To compare long term outcomes and erosion rates of 3.5 cm artificial urinary sphincter (AUS) cuffs versus larger cuffs among men with stress urinary incontinence (SUI), with and without a history of pelvic radiation.
We reviewed the records of all men who underwent AUS placement by a single surgeon between September 2009 and June 2017 at our tertiary urban medical center. A uniform perineal approach was used to ensure cuff placement around the most proximal corpus spongiosum after precise spongiosal measurement. Patients were stratified by cuff size and radiation status, and patient demographics and surgical outcomes were analyzed. Cases of AUS revision in which a new cuff was not placed were excluded. Success was defined as patient-reported use of ≤1 pad per day.
Among 410 cases included in the analysis, the 3.5 cm cuff was used in 166 (40.5%), while 244 (59.5%) received 4.0 cm or larger cuffs. Over a median follow-up of 50 months, AUS cuff erosion was observed in 44 patients at a rate nearly identical in the 3.5 cm cuff (10.8%, 18/166) and the ≥4 cm cuff groups (10.7%, 26/244, p=0.7). On multivariate logistic regression, clinical factors associated with AUS cuff erosion included history of pelvic radiation, prior AUS cuff erosion, prior urethroplasty, and history of inflatable penile prosthesis (IPP) placement. Patient demographics were similar between the two cuff size groups, including age, BMI, comorbidities, smoking history, radiation history, prior AUS, and prior IPP. Continence rates were high among all AUS patients, with similar success in both groups (82% for 3.5 cm, 90% for 4+ cm, p=0.1).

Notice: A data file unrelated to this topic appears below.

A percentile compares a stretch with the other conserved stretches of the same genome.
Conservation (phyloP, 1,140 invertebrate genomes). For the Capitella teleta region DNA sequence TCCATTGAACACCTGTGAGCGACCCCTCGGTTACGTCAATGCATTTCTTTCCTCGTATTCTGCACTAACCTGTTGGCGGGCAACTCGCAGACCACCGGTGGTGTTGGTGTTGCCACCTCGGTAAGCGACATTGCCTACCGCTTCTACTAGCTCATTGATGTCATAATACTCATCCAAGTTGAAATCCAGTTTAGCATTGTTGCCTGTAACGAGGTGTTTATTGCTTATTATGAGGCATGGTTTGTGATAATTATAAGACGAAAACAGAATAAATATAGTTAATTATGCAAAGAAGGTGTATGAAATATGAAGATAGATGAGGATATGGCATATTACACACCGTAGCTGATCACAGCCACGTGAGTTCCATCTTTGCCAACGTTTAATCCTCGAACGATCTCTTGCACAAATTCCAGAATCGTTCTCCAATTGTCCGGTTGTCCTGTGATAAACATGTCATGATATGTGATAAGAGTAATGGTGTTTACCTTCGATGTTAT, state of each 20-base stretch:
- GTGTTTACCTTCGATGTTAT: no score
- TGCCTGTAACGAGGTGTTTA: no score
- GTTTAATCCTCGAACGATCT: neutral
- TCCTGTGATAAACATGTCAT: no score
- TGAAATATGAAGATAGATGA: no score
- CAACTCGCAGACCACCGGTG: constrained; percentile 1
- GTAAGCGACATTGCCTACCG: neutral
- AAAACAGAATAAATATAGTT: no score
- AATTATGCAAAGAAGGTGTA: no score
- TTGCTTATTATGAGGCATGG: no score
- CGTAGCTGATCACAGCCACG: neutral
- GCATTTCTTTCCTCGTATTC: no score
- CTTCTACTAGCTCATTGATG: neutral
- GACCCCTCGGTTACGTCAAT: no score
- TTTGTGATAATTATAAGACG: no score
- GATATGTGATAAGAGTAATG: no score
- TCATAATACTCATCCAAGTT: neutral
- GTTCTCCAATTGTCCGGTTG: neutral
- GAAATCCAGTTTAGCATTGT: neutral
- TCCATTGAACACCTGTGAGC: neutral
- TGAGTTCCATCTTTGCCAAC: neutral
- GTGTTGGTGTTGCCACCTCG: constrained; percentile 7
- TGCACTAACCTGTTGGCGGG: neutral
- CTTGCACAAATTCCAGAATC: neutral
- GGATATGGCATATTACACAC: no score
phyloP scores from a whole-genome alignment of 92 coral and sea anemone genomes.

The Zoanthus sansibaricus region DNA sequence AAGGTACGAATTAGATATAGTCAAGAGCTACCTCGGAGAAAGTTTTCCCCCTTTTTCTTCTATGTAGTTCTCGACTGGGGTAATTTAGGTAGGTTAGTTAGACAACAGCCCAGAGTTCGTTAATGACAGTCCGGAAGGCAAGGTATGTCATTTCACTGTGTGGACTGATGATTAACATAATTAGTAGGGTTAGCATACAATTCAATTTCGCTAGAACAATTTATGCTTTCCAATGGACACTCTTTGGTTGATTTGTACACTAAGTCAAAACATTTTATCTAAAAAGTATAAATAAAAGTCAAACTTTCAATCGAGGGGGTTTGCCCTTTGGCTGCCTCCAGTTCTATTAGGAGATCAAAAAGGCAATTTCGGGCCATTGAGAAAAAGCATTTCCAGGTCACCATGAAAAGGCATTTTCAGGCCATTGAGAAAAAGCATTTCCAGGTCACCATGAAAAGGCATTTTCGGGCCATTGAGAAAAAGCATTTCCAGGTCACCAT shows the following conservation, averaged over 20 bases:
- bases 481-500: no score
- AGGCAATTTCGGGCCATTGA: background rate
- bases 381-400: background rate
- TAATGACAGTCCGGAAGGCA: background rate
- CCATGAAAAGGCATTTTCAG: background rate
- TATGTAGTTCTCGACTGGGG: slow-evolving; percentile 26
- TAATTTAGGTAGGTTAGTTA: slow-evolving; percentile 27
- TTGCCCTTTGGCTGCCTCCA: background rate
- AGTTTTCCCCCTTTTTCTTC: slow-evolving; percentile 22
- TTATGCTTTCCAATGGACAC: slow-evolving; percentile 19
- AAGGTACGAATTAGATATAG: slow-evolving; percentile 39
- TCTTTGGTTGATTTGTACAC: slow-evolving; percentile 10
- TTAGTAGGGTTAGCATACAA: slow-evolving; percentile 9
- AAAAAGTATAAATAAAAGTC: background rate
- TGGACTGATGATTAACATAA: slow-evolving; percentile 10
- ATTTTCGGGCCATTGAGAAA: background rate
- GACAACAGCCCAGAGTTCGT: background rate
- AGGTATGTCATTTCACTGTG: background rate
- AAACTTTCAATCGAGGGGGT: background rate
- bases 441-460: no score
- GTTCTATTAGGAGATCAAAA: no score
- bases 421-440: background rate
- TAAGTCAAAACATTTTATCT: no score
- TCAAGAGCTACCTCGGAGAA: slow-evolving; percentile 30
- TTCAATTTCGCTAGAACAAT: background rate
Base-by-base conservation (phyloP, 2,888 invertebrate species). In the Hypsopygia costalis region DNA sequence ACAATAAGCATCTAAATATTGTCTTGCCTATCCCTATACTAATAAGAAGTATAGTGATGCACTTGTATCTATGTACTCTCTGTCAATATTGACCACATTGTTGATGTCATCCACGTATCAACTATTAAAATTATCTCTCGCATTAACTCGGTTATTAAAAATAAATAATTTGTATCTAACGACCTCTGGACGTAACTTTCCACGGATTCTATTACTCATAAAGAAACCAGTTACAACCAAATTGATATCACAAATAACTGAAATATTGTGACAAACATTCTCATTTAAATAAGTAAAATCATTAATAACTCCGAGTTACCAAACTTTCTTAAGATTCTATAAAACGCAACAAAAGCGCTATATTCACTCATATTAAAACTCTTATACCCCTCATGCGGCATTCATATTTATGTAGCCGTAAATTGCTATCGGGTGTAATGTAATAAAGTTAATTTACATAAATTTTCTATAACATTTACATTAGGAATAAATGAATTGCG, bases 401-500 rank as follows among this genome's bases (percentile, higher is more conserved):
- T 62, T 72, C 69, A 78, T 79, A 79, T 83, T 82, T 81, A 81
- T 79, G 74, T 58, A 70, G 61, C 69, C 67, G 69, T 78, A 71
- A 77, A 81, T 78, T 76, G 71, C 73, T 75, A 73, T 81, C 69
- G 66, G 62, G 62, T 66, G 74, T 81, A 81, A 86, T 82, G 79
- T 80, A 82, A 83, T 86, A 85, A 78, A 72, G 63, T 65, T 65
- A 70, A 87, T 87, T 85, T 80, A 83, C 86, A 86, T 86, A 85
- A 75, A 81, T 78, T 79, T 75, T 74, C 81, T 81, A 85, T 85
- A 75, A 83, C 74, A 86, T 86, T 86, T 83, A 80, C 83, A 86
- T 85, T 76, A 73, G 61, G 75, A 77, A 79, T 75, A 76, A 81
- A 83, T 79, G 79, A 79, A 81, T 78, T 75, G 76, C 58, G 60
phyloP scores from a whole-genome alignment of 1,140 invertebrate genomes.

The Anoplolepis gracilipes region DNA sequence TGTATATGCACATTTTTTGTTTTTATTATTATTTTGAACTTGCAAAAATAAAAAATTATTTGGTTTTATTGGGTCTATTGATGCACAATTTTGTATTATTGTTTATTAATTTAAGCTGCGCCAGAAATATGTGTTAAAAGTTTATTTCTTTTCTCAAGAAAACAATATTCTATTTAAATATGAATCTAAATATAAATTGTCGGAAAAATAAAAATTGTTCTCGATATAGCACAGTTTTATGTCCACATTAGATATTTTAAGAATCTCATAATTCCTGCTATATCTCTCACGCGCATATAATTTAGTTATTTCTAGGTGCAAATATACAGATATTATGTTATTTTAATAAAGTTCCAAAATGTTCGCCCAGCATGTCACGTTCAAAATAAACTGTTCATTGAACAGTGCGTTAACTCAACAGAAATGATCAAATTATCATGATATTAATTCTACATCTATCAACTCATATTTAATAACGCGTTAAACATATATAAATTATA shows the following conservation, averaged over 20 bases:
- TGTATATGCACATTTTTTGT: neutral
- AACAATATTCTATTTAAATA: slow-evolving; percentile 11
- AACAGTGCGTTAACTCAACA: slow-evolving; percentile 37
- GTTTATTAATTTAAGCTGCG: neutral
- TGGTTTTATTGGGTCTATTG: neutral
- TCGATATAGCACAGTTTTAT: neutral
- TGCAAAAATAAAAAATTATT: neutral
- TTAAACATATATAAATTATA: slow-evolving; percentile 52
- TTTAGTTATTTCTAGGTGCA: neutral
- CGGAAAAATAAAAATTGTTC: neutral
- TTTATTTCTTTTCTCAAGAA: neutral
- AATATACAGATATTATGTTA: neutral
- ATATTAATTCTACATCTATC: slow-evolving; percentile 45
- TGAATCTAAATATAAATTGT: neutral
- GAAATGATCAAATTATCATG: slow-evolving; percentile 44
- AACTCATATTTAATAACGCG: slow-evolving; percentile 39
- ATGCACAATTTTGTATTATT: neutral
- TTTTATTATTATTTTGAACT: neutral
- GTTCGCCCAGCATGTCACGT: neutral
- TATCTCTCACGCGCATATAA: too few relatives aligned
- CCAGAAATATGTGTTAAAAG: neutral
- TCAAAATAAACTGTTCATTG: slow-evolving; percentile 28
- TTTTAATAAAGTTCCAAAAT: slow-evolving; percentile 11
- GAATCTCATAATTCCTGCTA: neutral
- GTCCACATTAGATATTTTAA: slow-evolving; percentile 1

After eight years of experience and extended follow-up, the outcomes of the 3.5 cm AUS cuff appear to be similar to ≥4 cm cuffs with respect to efficacy and rates of urethral erosion. Radiated patients have a higher risk of cuff erosion regardless of cuff size. This article is protected by copyright. All rights reserved.
BJU international. 2018 Jul 14 [Epub ahead of print]
Maxim J McKibben, Nabeel Shakir, Joceline S Fuchs, Jeremy M Scott, Allen F Morey
Urology University of Texas Southwestern Medical Center Dallas Texas, United States.